<p>Blink and they're gone. Snapchat's executives are disappearing like their photos, with eight upper-level execs leaving in the last year.</p> <p>It's not unusual to see leadership shuffles in startups as competition is high for talented staff, reports Business Insider. But it may be a bit concerning that Snapchat can't keep execs on board. Only one of the eight now-departed leaders lasted longer than eight months.</p> <p>Is the super-young CEO Evan Spiegel to blame, or is this just the tech world we live in?<br /> Photo: AdamPrzezdziek</p>
Watch out Silicon Valley, Asia’s VC space has you in its sights
Venture Capital
<p>Silicon Valley may have Apple, Google, and Facebook but as far as venture capital investments are concerned, Asia’s beginning to give it a serious run for its money.<br /> “The venture capital industry in Asia has seen strong growth over the past year, and in Q3 the aggregate value of deals was comparable to the total value of deals in North America. India and China, the largest part of the Asian industry, marked 709 financings in the quarter, worth a combined $16.9bn. There were 932 venture capital deals in North America in the same period, worth an aggregate $17.5bn.”<br /> Preqin adds that total Q1 to Q3 venture capital investments in China and India have surged to $36.2 billion – an over 180% climb from 2014’s $19.9 billion total – bringing Asian VC investments just $17 billion shy of North America’s $53.5 billion for the same time period.</p> <p>Nine of the ten largest venture capital deals in the third quarter were based in Asia as well, with Didi Kuaidi’s two recent rounds bagging the top two spots.</p> <p>However, North America may still have a chance to stretch their lead. While deal numbers in the west has fallen, deal sizes continue to climb with some late stage and debt financing deals reaching “record levels.”</p> <p>Deal numbers in Asia are still climbing though, as Preqin’s Christopher Elvin notes:<br /> “The venture capital industry is developing in two different directions between emerging and mature markets. In emerging markets, particularly in Asia, rapidly developing economies like China and India are providing increasing numbers of opportunities for investors and fund managers. While average deal size is increasing slightly, the key driver of growth is the increasing number of deals.”<br /> Photo: brefoto</p>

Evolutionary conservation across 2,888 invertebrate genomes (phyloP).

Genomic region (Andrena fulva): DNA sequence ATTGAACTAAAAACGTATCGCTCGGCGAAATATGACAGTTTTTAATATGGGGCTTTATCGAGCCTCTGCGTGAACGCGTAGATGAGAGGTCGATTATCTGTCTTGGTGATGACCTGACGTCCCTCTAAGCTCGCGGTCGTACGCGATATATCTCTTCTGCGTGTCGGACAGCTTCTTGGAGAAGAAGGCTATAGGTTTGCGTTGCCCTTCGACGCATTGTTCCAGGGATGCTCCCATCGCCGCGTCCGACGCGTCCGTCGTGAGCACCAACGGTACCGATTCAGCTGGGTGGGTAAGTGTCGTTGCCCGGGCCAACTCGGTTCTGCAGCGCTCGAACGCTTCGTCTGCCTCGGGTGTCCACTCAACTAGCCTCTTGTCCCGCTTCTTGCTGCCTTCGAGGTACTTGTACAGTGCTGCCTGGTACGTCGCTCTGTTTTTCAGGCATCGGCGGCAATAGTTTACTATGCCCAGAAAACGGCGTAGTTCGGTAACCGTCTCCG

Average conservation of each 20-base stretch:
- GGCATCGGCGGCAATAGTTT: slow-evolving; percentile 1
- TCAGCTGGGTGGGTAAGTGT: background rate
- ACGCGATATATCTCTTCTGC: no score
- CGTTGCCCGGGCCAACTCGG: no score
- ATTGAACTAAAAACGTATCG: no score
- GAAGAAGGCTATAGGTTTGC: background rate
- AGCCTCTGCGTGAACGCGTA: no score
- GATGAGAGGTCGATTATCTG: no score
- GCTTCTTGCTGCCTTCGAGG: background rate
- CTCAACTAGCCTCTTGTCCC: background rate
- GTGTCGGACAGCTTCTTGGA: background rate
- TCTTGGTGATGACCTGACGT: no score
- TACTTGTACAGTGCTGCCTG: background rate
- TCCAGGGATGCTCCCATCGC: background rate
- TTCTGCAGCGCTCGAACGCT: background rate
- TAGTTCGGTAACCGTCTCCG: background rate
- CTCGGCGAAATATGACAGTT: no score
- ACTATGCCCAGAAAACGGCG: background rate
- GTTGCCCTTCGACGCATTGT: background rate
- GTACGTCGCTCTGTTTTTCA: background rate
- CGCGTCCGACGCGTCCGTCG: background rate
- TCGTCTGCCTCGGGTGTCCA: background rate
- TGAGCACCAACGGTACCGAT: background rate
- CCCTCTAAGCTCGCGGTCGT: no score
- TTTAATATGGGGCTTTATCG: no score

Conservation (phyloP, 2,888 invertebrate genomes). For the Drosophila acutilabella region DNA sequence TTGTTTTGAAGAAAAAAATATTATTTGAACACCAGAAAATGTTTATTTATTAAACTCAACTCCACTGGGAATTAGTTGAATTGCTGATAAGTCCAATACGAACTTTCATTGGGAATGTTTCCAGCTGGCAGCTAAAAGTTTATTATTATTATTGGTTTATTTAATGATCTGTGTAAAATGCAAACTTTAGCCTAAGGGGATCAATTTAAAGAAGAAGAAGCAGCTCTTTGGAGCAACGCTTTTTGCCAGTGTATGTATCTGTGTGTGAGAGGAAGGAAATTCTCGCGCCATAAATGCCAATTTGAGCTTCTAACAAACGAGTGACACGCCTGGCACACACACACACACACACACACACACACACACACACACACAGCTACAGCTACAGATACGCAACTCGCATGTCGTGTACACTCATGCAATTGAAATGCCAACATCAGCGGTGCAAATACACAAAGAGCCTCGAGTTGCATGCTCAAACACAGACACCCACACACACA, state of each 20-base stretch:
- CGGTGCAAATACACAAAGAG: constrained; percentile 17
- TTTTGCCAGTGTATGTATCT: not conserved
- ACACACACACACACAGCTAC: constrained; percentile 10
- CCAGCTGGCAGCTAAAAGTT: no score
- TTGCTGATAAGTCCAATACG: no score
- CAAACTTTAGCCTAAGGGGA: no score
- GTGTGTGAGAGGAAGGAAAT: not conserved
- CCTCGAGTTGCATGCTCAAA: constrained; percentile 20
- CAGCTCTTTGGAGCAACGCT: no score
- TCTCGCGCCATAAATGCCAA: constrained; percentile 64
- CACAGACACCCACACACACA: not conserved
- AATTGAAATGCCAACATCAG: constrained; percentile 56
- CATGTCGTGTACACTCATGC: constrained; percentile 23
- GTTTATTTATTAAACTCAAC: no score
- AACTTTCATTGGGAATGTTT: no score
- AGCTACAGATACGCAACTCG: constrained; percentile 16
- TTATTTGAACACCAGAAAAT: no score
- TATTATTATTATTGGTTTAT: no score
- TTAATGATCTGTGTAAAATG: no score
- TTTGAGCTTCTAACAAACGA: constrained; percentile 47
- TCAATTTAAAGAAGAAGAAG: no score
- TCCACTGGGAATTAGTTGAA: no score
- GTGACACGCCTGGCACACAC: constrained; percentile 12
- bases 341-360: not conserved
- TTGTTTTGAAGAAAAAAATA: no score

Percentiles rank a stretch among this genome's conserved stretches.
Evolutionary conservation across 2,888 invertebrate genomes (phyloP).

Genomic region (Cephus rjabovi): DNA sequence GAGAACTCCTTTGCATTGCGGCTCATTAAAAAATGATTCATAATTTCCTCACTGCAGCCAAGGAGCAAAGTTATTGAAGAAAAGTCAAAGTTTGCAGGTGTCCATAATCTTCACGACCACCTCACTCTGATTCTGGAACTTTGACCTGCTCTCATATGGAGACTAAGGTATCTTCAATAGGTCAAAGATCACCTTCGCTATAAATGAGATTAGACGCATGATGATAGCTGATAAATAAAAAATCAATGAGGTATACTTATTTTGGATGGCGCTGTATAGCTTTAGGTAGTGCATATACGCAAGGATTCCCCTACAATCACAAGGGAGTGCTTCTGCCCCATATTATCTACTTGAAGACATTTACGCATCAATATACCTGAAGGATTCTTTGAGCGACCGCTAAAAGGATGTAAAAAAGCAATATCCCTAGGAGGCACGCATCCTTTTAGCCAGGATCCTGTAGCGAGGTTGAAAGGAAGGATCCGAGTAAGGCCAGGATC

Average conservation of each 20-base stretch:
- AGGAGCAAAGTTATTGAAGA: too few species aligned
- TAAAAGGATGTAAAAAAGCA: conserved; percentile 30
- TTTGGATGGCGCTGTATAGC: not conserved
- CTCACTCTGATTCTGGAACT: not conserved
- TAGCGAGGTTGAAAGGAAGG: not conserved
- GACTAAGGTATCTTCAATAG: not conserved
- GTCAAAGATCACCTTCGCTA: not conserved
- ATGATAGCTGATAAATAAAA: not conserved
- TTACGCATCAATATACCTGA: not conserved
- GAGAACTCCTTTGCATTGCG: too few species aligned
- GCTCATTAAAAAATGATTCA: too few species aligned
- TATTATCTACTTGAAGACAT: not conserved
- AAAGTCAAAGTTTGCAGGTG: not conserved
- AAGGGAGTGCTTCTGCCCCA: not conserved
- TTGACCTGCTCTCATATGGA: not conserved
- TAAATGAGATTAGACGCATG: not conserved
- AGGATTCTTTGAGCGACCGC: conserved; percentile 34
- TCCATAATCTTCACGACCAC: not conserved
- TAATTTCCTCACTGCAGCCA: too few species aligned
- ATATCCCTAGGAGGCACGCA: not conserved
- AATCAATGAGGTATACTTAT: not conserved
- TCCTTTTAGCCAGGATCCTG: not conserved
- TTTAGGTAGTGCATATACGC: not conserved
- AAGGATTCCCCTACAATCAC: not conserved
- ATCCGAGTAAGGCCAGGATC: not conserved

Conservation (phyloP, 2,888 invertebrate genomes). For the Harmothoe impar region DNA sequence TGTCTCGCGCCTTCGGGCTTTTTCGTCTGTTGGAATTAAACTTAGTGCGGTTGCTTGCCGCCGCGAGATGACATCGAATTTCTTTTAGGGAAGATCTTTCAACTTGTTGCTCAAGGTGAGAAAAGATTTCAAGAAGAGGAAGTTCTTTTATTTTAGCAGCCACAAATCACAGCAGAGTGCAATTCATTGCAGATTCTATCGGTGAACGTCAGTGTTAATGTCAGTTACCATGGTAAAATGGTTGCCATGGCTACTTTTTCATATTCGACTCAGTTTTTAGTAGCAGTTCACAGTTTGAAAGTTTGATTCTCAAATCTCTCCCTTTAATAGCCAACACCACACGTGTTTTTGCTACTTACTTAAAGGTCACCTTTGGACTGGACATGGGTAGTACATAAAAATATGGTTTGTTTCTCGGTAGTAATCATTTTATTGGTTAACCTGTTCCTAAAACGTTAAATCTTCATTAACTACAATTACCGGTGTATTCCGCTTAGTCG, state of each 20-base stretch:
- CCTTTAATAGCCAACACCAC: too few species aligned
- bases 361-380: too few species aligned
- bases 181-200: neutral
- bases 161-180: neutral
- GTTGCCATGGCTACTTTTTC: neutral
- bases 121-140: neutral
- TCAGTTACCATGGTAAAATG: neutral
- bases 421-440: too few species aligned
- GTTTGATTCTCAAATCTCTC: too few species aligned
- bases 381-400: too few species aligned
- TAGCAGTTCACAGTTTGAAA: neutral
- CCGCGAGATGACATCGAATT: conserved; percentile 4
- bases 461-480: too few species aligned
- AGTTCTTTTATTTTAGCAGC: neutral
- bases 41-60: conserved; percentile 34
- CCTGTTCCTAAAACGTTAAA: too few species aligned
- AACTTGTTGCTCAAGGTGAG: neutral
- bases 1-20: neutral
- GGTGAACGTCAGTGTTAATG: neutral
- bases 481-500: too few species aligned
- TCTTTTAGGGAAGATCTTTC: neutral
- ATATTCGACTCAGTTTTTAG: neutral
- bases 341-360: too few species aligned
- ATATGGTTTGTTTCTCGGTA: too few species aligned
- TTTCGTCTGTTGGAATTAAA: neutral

Knight in shining armour: Alibaba's $3.5B bid for Youku Tudou
Venture Capital
<p>It looks like Alibaba could add another string to its bow with a bid to buy US-listed Youku Tudou. For the ailing Chinese video site the timing could not be better.</p> <p>Alibaba says it's offering to pay $26.60 per American depositary share to acquire the 82% it doesn't already own. The offer represents about a 30% premium on Youku Tudou's last closing price prior to the bid going public and values the company at $5.1 billion. Tech Crunch reports that total offering is worth $3.5 billion, when taking the cash already on Youku's book already into account.</p> <p>Its a welcome development for the one-time venture capital-backed Youku which, despite its dominance as China's answer to YouTube, has had a miserable loss-making run on US public markets. Its chairman and CEO Victor Koo has already pledged his shares in support of the deal.</p> <p>Alibaba already holds an 18% stake having made a strategic investment in May 2014. The decision to gobble up the rest may be fairly opportunistic but it's a large leap for Alibaba as it looks to spread its e-commerce empire to include digital content. Daniel Zhang, chief executive officer of Alibaba Group, said this:</p> <p>"We believe that the proposed transaction, with tighter integration of our resources, will help Youku achieve exciting growth in the years ahead by leveraging Alibaba's assets in living-room entertainment, e-commerce, advertising and data analytics. Digital products, especially video, are just as important as physical goods in e-commerce."</p> <p>With Baidu’s iQiyi and Tencent’s QQ video services already operating in this space its is yet another front on which the China's internet giants are battling fiercely for dominance.<br /> Photo: Hans Splinter</p> <p>&nbsp;</p>